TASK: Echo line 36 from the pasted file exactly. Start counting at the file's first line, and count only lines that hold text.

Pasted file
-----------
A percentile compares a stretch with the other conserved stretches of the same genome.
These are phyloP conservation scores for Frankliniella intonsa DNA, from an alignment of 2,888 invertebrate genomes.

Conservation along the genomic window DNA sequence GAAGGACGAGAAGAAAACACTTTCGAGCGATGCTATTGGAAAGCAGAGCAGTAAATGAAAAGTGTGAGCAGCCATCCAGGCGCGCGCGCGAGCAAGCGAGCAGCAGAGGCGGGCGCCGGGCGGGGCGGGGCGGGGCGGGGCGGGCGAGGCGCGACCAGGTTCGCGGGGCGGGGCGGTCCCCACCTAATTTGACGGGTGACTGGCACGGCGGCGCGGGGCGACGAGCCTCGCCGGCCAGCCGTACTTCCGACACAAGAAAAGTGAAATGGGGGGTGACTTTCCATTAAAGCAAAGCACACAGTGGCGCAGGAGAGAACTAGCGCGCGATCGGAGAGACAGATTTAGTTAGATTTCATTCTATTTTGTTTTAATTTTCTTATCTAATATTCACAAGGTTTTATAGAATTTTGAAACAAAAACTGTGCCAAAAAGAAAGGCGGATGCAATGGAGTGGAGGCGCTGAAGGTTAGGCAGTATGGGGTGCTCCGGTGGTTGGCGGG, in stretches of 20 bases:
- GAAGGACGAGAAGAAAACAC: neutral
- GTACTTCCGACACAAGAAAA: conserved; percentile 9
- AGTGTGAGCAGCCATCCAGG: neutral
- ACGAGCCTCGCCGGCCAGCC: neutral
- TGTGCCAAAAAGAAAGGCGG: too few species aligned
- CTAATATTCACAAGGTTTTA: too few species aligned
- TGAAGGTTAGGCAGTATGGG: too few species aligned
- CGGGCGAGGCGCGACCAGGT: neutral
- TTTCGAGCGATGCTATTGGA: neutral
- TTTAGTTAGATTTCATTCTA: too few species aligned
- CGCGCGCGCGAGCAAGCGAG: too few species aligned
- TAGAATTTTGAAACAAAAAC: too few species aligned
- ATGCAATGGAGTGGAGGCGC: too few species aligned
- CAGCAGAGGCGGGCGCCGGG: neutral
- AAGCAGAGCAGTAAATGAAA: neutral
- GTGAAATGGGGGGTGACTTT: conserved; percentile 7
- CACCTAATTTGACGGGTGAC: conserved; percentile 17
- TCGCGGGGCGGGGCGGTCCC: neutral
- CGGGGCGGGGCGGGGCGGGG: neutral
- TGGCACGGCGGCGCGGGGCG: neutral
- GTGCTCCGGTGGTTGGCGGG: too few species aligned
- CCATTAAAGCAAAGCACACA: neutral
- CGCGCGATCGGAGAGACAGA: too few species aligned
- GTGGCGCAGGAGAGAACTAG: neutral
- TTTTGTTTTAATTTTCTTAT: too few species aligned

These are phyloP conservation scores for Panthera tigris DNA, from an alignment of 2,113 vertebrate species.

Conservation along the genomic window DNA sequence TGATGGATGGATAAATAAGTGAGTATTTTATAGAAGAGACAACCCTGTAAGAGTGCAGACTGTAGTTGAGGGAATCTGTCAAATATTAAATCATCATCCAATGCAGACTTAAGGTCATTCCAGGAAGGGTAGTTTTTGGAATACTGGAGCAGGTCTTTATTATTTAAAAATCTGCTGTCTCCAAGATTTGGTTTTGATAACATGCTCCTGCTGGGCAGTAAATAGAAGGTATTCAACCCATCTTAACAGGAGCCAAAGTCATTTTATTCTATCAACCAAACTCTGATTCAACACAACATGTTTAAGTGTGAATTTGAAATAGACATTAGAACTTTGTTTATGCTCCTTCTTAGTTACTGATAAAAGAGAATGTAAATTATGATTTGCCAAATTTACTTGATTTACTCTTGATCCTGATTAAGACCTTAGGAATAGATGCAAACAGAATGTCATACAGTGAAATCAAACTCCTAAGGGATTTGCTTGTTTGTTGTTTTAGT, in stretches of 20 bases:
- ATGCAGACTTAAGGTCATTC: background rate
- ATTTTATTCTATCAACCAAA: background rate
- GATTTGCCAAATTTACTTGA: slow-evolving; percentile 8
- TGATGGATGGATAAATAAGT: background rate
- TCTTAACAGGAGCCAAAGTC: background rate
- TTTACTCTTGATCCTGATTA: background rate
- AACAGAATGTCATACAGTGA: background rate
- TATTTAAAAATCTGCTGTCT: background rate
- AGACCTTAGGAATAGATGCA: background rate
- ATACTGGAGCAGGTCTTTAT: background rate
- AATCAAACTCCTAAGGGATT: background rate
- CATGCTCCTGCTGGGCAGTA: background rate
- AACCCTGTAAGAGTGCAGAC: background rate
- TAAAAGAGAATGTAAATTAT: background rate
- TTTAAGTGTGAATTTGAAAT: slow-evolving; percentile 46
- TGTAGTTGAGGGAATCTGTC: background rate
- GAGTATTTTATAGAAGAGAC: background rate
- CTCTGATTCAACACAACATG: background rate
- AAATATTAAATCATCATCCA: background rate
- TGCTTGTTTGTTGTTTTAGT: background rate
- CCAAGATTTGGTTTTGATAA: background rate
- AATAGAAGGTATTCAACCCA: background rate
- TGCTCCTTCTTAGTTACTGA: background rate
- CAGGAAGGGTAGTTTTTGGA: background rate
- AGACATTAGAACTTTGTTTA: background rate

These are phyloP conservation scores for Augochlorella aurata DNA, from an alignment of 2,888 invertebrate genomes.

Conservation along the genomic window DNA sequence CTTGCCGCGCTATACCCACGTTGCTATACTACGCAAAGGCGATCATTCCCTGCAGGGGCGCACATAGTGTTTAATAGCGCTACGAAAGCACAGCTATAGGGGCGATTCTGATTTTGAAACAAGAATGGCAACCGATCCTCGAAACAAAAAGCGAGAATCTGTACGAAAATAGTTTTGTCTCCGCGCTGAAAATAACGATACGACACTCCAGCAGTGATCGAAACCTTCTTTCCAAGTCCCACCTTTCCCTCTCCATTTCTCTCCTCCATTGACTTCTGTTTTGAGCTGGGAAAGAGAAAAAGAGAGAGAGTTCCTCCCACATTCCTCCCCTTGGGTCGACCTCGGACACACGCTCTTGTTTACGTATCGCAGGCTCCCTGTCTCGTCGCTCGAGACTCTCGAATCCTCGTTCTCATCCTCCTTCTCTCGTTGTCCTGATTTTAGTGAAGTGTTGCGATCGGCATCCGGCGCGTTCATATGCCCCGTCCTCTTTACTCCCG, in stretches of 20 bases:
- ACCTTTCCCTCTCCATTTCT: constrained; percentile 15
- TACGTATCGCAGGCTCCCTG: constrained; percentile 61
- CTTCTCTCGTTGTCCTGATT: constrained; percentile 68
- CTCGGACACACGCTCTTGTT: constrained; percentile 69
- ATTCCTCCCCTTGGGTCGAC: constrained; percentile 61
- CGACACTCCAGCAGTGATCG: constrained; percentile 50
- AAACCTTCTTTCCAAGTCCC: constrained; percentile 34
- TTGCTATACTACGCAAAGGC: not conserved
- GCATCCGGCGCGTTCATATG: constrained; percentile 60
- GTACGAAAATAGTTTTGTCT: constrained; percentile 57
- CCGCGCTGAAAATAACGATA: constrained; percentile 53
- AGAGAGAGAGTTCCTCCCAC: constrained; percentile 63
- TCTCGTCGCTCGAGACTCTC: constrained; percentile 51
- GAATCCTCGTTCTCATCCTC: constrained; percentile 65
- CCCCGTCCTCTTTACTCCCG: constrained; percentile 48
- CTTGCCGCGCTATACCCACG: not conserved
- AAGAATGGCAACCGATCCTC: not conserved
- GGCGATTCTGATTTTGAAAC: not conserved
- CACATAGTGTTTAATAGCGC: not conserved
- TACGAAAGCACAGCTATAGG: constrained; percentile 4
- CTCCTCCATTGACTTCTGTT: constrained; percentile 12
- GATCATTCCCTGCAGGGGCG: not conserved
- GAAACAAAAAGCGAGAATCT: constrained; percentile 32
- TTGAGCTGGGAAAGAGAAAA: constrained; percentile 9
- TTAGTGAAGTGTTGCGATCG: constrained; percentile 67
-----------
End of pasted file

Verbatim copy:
- TTTACTCTTGATCCTGATTA: background rate